Conrad is the perfect, IDEAL doctor. He CONNECTS with the patient, RESPECTS his patients' need for QUALITY OF LIFE without pain, shows COMPASSION, LISTENS, and LOOKS OUT for his patients' bests interests. There is no "patient shaming" from him and for once the writers on a medical related show didn't portray the patient with chronic pain as someone searching for pain medication. (Not all chronically ill patients want or use prescription pain medications. Many patients, like me, actually avoid them at all cost, as they are aware of the stigma and realize how they can increase GI problems by slowing down the entire digestive system. Most of the ones that do require pain medications are just looking for some relief of some sort to get through the most painful times. )
So, in reality, are there any doctors that share the same desirable qualities seen in Conrad's character? Absolutely! I've been lucky enough to run across a few of them. Unfortunately, some of them are no longer in charge of my care due to circumstances outside of our control, such as moving. However, if given the opportunity, I would immediate run back and place my care in their hands as fast as possible.
Are all doctors going to be able to solve every diagnosis or find the perfect treatment plan, as Conrad does on THE RESIDENT? Not necessarily. But, as a patient, that CAN be acceptable when you are able to trust your doctor completely and feel confident that he/she is on YOUR team, searching for what's best FOR YOU, and not just interested in the profit.
Can you imagine the comfort and relief it would be as a patient if all doctors thought and reacted as Conrad does? To have doctors that make an effort to talk with you because they really want to HEAR about your health story and the impact it has on your life, in your own words, instead of just what your medical record states.
In addition to Conrad's character, Devon's character (the intern), is also learning the importance of protecting and LISTENING to HIS patients. The action of listening is often neglected, yet is so simple and so meaningful to patients, especially patients dealing with chronic illness and fighting for a sustainable quality of life. Yes, I know that there are time restraints, electronic medical record requirements, and physician burn out issues. There's extra "paperwork" or responsibilities behind the scenes that patients aren't aware of. But, physicians actually taking the time to hear what their patients are saying and personally dealing with can be invaluable! Listening, empathizing, and understanding patients as a way to save lives, what a novel idea! This is just one major improvement that the health care system needs to reform!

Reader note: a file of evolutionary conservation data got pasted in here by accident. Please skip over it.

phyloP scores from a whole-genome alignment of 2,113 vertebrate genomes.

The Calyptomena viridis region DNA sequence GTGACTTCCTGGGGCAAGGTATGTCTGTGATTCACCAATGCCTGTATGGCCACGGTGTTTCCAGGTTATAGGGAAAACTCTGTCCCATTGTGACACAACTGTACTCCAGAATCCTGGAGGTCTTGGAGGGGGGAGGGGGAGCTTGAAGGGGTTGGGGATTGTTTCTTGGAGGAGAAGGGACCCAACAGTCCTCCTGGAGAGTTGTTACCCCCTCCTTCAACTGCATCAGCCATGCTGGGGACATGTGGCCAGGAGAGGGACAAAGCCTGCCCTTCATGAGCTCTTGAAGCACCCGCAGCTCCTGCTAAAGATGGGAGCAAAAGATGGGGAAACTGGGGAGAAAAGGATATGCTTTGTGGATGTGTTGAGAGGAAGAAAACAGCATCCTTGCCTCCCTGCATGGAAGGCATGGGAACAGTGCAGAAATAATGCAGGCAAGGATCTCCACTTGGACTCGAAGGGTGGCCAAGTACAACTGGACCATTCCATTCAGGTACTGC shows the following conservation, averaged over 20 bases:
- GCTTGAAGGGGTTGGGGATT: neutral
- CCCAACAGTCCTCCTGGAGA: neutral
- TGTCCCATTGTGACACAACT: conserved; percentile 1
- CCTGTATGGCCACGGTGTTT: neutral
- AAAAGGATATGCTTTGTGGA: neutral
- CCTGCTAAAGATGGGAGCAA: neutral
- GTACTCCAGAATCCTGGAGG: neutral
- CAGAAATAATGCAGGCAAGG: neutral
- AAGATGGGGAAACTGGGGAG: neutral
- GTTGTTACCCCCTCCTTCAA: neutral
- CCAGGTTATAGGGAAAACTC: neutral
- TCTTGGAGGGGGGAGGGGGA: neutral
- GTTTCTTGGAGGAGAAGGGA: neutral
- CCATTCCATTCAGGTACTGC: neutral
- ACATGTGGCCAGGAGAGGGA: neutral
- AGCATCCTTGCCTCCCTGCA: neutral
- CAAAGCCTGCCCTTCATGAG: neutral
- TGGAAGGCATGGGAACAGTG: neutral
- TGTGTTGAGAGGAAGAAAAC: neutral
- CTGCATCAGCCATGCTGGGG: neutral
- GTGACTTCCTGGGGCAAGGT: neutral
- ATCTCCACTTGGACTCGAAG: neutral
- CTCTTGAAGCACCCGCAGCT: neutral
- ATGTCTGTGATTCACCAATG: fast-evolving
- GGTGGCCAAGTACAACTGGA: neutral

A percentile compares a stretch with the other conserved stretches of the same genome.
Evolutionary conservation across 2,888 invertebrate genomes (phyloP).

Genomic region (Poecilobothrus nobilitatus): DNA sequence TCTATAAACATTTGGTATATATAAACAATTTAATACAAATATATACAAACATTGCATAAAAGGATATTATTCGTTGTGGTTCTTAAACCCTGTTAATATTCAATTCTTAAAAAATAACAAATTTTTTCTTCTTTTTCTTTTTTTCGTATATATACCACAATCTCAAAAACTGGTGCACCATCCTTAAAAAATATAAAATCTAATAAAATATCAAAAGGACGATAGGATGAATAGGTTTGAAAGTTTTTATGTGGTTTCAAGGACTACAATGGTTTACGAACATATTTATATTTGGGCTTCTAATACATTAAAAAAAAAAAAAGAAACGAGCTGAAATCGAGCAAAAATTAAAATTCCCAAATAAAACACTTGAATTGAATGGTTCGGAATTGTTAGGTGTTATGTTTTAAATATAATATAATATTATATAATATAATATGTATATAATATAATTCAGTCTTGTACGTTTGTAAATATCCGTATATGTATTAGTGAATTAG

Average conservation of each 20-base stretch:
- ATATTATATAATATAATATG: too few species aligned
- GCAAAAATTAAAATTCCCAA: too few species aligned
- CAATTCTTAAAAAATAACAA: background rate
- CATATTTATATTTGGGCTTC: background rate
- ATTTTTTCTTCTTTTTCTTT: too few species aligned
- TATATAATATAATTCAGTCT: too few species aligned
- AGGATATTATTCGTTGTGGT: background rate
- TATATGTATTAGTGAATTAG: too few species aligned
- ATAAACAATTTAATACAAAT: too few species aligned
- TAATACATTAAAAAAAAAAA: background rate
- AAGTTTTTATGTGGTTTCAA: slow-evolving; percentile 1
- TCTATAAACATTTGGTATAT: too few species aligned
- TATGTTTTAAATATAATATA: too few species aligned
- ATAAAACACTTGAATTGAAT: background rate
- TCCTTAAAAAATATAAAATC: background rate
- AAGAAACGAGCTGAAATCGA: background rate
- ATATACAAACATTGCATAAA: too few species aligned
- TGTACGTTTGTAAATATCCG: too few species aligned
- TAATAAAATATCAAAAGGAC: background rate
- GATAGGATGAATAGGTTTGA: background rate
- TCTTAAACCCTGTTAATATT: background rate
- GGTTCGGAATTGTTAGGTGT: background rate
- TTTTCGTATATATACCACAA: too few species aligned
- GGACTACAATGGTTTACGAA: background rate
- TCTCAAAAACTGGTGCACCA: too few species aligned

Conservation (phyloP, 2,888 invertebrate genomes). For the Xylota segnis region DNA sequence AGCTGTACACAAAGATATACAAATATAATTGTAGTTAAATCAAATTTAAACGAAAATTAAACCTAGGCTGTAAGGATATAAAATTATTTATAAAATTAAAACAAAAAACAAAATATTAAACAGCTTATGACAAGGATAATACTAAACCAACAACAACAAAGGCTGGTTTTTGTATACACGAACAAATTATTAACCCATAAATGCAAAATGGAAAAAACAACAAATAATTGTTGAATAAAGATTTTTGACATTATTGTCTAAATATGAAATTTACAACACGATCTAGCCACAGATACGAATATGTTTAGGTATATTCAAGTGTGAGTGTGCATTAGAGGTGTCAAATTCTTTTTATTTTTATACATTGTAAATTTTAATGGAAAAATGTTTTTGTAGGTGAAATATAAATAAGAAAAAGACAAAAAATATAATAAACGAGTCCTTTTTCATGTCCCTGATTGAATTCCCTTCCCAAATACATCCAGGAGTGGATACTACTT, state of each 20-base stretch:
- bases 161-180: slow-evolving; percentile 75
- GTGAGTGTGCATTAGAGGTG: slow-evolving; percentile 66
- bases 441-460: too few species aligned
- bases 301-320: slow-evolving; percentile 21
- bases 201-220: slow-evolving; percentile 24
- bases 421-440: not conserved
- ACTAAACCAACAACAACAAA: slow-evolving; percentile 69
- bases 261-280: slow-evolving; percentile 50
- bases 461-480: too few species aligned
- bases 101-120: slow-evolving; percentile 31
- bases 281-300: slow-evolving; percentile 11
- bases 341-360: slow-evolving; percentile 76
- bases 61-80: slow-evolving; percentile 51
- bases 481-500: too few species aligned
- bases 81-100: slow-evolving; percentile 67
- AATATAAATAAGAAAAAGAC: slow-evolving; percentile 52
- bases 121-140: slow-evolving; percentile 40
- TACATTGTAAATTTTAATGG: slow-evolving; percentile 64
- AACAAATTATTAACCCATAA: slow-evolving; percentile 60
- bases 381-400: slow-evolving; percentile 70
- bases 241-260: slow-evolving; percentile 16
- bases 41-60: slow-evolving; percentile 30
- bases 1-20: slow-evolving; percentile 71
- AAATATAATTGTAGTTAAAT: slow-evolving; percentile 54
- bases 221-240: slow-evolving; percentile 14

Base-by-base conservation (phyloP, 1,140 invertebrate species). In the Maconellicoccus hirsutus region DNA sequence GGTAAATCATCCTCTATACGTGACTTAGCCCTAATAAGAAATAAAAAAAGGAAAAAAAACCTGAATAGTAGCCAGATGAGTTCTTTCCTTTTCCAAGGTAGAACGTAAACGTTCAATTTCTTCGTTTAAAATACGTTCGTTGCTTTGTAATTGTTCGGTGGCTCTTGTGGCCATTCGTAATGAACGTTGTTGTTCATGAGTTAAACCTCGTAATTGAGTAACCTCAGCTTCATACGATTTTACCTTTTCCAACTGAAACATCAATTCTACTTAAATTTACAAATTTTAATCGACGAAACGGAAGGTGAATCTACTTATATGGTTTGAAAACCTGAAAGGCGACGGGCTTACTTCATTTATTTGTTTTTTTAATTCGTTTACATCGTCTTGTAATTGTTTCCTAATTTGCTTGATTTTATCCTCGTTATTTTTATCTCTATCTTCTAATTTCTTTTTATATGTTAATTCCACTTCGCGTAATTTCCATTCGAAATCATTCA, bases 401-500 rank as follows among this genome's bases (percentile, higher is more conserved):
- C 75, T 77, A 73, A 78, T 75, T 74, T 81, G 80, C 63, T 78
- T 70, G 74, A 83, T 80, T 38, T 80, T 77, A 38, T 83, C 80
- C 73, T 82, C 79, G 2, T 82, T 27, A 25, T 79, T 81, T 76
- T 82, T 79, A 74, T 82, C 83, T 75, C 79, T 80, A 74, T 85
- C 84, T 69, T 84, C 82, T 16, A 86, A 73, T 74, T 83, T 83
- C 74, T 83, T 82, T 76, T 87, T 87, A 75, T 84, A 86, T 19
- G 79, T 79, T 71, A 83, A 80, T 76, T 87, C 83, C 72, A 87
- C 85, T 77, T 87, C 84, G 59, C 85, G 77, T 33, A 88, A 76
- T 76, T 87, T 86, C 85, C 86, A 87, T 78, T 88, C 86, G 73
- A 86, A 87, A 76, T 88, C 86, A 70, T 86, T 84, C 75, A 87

Personally, I will never forget the doctors that have been there for me. I likely wouldn't be here today if it weren't for a couple of compassionate doctors that took a moment to hear me, believe me, and respect my personal needs and quality of life. They will always be remembered and appreciated. Unfortunately, I've also had some that were set in there ways, couldn't admit that they didn't know how to help, or even placed blame on me - only to create additional issues, intensify symptoms, or make me have to deal with some issues much longer than necessary.
My ultimate goal is to find more dependable "Conrad" doctors in the health care system and on my personal health team, and less of the "arrogant profit seekers."
Anyway, I look forward to seeing what else THE RESIDENT has to offer in the upcoming episodes! I wonder what situations and conditions will be presented and portrayed? Who knows, maybe one day they will create an episode including functional GI disorders, such as gastroparesis or colonic inertia. Maybe awareness will be brought to enteral nutrition from feeding tubes, or an episode including patients with ostomies. I don't want or expect to see just the rainbows and sunshines, I want to see real issues with realistic treatments and responses. Will everyone be cured? No. Will it make people witness different medical conditions, procedures, and the positive and negative aspects of medical care? I sure hope so.